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The Wailing (2016): A horror masterpiece!

Na Hong-Jin’s terrifying tale about failure in distinguishing good and evil.

Great films will keep you guessing. They will keep you thinking.

As with life, I believe that we have to keep ourselves on our toes. 

We have to do things or consume materials that will rock our being… make us question who we are… or what we believe. After all, this fiery friction will fuel our growth.

The Wailing is one of the rare films to have given me that friction. 

In this short review, I’ll share my commentaries and my favorite message from The Wailing. 


The Wailing (2016) is a South Korean horror film directed by Na Hong-Jin. It’s about a small-town police officer, Jong-Goo, and his plight to save his daughter who’s being possessed by an evil spirit. 

Hands down, The Wailing is one of the best horror films I have ever watched in a long time. Ever. This movie has rendered me speechless and shook me to my core.

The dread that I felt when I watched The Exorcist (1973) was amplified in The Wailing. Yes, it’s that terrifying. I’m comparing it to THE Exorcist.

You know that feeling of commuting to an unfamiliar place, and you just have a nagging feeling that something awful is waiting for you there?

Imagine feeling that for two hours. 

From start to finish, a sense of dread never left. There was a knot in my stomach that was getting tighter as the minutes passed by.

But apart from being a great horror movie, The Wailing has a great message about the ambiguity of good and evil. I will be discussing this below. 

***Spoilers after this line***


the wailing - A concerned Jong-Goo holds Hyo-Jin in his arms

According to my research about Na Hong-Jin’s intentions, he apparently gave a lot of murky clues on purpose. This made the twists even more sinister. 

In the movie, I was led to believe that the shaman from the city, Il-Gwang, was helping Jong-Goo fight the Japanese man. 

Later in the movie, Il-Gwang also told Jong-Goo that this woman in white, Moo-Myung, was behind all the possessions.

However, it turns out that Il-Gwang and the Japanese man were working together. They were teaming up in possessing the townspeople in Jong-Goo’s village.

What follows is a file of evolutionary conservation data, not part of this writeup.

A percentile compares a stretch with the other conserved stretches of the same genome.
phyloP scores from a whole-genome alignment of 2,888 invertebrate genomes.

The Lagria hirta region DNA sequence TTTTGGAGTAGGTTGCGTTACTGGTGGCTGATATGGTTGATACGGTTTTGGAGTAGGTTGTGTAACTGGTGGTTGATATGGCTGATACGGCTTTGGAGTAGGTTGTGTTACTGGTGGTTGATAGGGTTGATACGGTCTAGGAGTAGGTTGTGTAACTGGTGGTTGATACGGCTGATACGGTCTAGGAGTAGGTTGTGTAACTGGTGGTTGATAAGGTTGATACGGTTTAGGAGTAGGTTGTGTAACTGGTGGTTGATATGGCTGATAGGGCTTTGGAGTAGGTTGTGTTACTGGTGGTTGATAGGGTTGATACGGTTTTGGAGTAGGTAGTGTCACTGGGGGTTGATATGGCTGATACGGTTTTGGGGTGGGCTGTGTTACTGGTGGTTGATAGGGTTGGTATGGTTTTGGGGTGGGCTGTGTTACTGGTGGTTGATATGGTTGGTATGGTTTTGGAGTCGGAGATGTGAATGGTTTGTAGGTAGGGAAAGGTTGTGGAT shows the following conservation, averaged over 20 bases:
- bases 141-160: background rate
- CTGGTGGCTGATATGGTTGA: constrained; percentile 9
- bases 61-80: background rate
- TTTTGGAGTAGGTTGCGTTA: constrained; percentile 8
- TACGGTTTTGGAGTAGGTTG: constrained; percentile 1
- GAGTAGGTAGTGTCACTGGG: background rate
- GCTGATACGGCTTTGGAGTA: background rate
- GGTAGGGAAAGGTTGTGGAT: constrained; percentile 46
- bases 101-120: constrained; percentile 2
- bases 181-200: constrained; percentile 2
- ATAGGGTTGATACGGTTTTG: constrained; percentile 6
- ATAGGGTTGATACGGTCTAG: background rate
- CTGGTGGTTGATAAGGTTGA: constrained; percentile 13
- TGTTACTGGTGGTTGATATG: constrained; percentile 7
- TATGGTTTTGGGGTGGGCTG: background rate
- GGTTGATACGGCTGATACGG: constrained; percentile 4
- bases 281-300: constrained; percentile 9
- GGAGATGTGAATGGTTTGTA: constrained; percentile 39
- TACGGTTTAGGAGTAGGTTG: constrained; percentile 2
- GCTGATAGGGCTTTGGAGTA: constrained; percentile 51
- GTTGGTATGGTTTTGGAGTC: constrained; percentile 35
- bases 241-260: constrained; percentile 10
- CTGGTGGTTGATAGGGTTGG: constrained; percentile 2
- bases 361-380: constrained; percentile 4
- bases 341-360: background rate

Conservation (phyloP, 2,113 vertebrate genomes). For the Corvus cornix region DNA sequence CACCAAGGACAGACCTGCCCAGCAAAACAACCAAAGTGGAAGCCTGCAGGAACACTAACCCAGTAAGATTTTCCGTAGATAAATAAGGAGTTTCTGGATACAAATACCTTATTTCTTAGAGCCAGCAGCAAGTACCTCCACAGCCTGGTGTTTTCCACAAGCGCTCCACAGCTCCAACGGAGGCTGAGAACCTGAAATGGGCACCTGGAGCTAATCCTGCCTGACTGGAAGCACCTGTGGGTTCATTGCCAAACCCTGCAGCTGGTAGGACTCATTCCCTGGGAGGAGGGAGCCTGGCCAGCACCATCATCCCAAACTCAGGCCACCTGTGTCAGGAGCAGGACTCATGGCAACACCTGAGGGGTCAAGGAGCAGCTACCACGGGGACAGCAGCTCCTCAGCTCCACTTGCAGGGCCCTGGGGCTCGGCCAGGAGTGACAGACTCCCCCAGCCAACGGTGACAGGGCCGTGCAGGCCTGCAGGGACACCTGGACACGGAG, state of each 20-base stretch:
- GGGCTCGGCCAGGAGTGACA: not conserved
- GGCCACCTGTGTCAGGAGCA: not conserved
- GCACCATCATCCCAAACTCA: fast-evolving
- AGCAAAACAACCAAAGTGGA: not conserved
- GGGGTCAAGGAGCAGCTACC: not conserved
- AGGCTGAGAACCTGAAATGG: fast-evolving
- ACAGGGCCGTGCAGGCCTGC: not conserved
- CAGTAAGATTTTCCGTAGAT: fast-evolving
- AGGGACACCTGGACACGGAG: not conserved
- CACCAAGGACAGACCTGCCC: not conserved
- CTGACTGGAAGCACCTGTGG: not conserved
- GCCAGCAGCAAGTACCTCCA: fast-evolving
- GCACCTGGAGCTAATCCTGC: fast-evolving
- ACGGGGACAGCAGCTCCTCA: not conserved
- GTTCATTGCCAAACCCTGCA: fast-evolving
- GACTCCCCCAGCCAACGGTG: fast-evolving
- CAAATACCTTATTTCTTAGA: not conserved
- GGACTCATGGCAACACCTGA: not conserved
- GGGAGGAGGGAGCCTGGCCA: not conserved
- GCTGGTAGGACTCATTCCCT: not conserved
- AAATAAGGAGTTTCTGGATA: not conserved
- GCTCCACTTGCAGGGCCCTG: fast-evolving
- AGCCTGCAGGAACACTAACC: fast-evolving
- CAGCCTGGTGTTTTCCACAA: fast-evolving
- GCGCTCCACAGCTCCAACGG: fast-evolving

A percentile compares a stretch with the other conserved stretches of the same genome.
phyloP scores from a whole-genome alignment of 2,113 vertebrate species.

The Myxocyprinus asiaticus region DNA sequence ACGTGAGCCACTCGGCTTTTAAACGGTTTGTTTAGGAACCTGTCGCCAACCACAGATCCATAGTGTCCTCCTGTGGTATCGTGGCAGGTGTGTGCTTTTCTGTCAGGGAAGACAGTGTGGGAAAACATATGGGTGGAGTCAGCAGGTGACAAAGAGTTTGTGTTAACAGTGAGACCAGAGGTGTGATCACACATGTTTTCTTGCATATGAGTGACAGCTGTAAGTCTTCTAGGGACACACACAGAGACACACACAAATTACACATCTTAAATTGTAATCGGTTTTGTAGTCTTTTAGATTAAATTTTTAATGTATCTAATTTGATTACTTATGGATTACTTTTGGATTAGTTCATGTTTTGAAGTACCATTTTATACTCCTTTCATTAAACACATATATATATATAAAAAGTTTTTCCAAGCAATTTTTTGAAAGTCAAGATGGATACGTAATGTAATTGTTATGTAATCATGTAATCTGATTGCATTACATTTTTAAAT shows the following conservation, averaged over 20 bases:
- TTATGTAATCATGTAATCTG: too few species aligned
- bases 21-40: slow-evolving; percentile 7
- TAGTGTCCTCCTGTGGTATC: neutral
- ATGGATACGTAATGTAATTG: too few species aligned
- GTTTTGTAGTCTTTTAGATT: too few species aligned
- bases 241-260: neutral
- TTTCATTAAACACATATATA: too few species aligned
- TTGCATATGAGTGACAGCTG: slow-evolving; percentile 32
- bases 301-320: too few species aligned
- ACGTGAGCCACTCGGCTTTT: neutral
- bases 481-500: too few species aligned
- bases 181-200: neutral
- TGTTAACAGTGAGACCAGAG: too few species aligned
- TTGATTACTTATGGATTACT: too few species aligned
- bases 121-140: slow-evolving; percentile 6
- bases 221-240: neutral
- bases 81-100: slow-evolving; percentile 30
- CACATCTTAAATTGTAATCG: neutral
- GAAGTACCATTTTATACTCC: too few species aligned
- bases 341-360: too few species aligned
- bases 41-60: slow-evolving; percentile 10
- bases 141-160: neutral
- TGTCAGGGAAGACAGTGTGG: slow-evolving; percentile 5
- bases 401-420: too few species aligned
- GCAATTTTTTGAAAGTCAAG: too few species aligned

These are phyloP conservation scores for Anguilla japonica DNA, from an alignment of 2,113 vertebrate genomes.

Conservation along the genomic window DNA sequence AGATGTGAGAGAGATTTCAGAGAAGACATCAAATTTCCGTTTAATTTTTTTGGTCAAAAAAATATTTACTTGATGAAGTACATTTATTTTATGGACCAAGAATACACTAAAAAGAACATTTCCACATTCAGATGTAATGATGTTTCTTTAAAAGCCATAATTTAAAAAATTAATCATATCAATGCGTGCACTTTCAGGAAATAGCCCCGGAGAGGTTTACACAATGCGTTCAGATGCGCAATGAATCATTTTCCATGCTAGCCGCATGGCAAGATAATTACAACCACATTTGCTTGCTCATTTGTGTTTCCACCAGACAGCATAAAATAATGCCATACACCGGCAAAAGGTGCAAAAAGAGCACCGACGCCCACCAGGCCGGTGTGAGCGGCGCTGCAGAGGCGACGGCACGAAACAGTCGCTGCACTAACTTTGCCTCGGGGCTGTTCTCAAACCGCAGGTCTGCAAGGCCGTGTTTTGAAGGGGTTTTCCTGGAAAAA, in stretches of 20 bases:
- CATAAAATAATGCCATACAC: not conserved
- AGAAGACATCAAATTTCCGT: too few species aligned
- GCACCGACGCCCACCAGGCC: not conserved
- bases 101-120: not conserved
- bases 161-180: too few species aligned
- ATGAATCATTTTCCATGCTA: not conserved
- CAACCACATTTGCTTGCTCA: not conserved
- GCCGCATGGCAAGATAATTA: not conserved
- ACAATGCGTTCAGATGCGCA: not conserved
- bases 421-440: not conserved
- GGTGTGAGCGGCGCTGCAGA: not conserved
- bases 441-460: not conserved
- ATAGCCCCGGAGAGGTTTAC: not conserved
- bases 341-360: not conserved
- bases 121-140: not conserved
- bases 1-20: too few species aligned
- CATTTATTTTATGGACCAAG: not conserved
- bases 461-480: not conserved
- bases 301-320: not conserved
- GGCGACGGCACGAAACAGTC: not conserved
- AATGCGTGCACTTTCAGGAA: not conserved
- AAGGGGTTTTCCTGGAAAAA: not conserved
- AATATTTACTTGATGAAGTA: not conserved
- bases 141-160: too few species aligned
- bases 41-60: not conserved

Moo-Myung was just trying to save them. 

These unapologetic twists about the real bad guys constantly left me in a state of confusion and guilt.

As the events increasingly became messier, I also became more confused about who to trust. 

I found myself racking my brain, grappling for answers: 

Who is the real evil spirit?

At the same time, I felt guilty after failing to realize who’s truly doing the bad stuff.

How could I have been so naive? Like Jong-Goo, I felt responsible for having a good judgment of character, so I can protect his daughter. 

As a viewer who was as clueless as Jong-Goo, I also dealt with his catastrophic defeats. 

With that said, I loved how I was kept guessing by the movie the entire time.

I also learned this crucial lesson from the movie:

The truth is that good and evil can look so similar. And it can also be very hard for us to distinguish the two. 

In the movie, Jong-Goo failed in knowing who to trust. But most of us are no better than Jong-Goo. 

Case in point: we can be so reactive and rabid on social media. We share viral posts about people and give harsh judgments without knowing the whole story. 

We are unequipped in determining true evil and yet we’re so bullheaded in casting stones against the alleged sinners. 

Like Jong-Goo, oftentimes we’re driven by our own self-interest and desire to confirm our beliefs. So, this prevents us from seeing the truth. 

Be that as it may, I believe that the first step to avoiding Jong-Goo’s demise is being open-minded. 

Let’s try to see beyond the things that confirm our suspicions. Hopefully, we can have a glance at the elusive truth. 


This post is also available on my Letterboxd account. Follow me there for more film reviews!

By Tricia Hingpit

conversion copywriter & UX writer from Davao City, Philippines.

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